Manufacturing jobs opening in US, are workers qualified?

As Wisconsin state legislators prepare to vote on Gov. Scott Walker’s (R-Wis.) $13 billion incentives package for Taiwanese manufacturing giant Foxconn’s first U.S. manufacturing plant this week, the state immediately needs to address a dilemma troubling workers and employers across the country: the skills gap.

The Foxconn plant is expected to bring as many as 13,000 direct jobs to Wisconsin, according to Walker, with starting salaries of $53,000 plus benefits. The Foxconn plant could also potentially create 22,000 indirect positions within Wisconsin. It would be a substantial gain for a state that currently has 472,000 manufacturing jobs and is still recovering from factory layoffs.

Walker said he has already begun discussions with colleges about training opportunities to prepare graduates for work at the plant. But the need for high-skilled employees at the new manufacturing plant highlights the paradox of manufacturing jobs in 2017.

Donald Trump won the presidency in great measure because he pledged to stop American jobs and manufacturing from going overseas, winning Rust Belt votes from blue-collar voters.

It's true that many jobs have gone overseas, to lower-wage workers.

But at the same time, American manufacturers have actually added nearly a million jobs in the past seven years. Labor statistics show nearly 390,000 such jobs open.

The problem? Many of these are not the same jobs that for decades sustained the working class. More and more factory jobs now demand education, technical know-how or specialized skills. And many of the workers set adrift from low-tech factories lack such qualifications.

Factories will need to fill 2 million jobs over the next decade, according to a forecast by Deloitte Consulting and the American Manufacturing Institute. Workers are needed to run, operate and troubleshoot computer-directed machinery, including robots, and to maintain complex websites

Last year, software developer was the second-most-common job advertised by manufacturing companies, behind only sales, according to data provided by Burning Glass Technologies, a company that analyzes labor market data.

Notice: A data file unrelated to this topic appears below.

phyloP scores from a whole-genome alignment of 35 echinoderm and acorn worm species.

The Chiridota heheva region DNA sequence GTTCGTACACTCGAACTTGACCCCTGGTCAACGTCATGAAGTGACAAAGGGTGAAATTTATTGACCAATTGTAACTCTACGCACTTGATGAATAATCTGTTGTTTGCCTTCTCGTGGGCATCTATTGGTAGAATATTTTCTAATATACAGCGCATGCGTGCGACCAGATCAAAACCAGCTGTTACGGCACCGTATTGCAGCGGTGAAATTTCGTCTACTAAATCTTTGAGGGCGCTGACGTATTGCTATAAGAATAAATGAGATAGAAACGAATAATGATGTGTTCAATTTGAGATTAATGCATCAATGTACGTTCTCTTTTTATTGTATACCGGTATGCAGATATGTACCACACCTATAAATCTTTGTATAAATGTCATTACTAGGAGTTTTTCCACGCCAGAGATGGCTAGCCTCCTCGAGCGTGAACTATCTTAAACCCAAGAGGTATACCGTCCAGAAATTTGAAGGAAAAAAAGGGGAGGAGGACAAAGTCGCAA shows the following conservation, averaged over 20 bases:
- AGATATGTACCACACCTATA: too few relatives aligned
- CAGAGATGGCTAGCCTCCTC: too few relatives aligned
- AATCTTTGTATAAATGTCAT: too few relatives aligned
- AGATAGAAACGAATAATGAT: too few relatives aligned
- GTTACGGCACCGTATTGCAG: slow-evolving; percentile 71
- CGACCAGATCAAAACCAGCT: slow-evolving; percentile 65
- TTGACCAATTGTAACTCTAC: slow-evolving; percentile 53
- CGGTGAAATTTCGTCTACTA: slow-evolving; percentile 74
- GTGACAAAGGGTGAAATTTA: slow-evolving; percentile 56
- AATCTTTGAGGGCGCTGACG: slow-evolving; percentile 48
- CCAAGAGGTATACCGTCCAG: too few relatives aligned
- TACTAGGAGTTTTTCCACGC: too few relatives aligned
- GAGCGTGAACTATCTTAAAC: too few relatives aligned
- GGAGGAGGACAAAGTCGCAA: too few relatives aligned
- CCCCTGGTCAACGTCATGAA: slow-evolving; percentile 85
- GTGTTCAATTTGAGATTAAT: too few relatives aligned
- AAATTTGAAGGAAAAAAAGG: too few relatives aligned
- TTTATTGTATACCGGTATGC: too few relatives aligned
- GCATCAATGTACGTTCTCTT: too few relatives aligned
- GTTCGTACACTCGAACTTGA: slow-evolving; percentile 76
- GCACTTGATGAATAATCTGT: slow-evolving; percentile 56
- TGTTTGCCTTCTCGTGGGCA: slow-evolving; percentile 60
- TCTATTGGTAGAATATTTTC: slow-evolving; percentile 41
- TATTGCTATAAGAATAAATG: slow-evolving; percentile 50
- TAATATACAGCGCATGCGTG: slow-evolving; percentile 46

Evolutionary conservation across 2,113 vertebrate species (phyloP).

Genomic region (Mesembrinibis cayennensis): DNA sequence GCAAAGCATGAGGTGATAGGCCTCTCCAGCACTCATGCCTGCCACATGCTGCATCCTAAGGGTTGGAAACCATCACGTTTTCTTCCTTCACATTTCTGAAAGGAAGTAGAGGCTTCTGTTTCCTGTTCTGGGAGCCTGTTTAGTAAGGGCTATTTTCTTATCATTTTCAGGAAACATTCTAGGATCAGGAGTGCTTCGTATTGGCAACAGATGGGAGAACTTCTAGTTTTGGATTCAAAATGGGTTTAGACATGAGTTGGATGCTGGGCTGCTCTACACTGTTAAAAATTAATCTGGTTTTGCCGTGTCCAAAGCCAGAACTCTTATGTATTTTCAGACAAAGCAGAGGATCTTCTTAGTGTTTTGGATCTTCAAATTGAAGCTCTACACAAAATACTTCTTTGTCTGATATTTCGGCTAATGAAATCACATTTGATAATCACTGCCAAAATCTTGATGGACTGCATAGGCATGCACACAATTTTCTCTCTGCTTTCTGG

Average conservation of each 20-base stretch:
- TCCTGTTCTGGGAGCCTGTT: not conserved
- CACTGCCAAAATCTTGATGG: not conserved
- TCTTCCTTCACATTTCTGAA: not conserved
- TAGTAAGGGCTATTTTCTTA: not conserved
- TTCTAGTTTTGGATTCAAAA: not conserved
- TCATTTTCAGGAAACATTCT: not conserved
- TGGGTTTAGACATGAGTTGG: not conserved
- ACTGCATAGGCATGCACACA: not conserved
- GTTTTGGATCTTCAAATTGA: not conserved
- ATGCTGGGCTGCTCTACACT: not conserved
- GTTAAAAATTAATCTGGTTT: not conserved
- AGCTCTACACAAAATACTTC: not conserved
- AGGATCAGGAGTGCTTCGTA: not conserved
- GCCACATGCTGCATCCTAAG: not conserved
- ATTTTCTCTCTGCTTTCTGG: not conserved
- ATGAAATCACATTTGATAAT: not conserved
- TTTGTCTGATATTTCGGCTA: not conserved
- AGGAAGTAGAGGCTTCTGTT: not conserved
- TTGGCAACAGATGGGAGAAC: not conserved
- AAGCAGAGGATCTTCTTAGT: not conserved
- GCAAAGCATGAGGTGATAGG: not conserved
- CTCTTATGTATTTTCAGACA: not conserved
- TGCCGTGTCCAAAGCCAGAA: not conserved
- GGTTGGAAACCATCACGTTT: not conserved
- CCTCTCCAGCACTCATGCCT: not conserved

Yet the United States for now remains a follower, not a leader, of the trend. Workers in many European and Asian countries are more likely to be working with robots than U.S. workers, studies show. In such countries as Japan and Denmark, robotics and advanced automation have created solid jobs while increasing efficiencies for manufacturers.

Sen. Rob Portman, an Ohio Republican and a former U.S. trade representative, conceded in an interview: "We're not going to see the kind of manufacturing renaissance that we all want in this country unless we focus on skills training."

Labor Secretary Alexander Acosta, in a visit to a Detroit factory in June, acknowledged the need to address the skills gap by developing advanced computing skills. And when Trump visited Pewaukee, Wisconsin, in June, he touted the value of training while doing.

"Apprenticeships teach striving Americans the skills they need to operate incredible machines," Trump said. "This is not the old days. This is new and computerized and complicated."

Of the 146 million jobs in the United States, only about 0.35 percent were filled by active apprentices in 2016. Filling millions of open jobs through apprenticeships would require a substantial increase in government resources. So far, the Trump administration has called for more funding but hasn't made any progress securing the funding from Congress.

Still, some business leaders view Trump’s emphasis on vocational training as a step in the right direction. Judith Marks of Siemens – which operates an extensive apprenticeship program in Germany – told FOX Business in June that meetings with the president had been very productive for both businesses and the administration.

The Associated Press contributed to this report.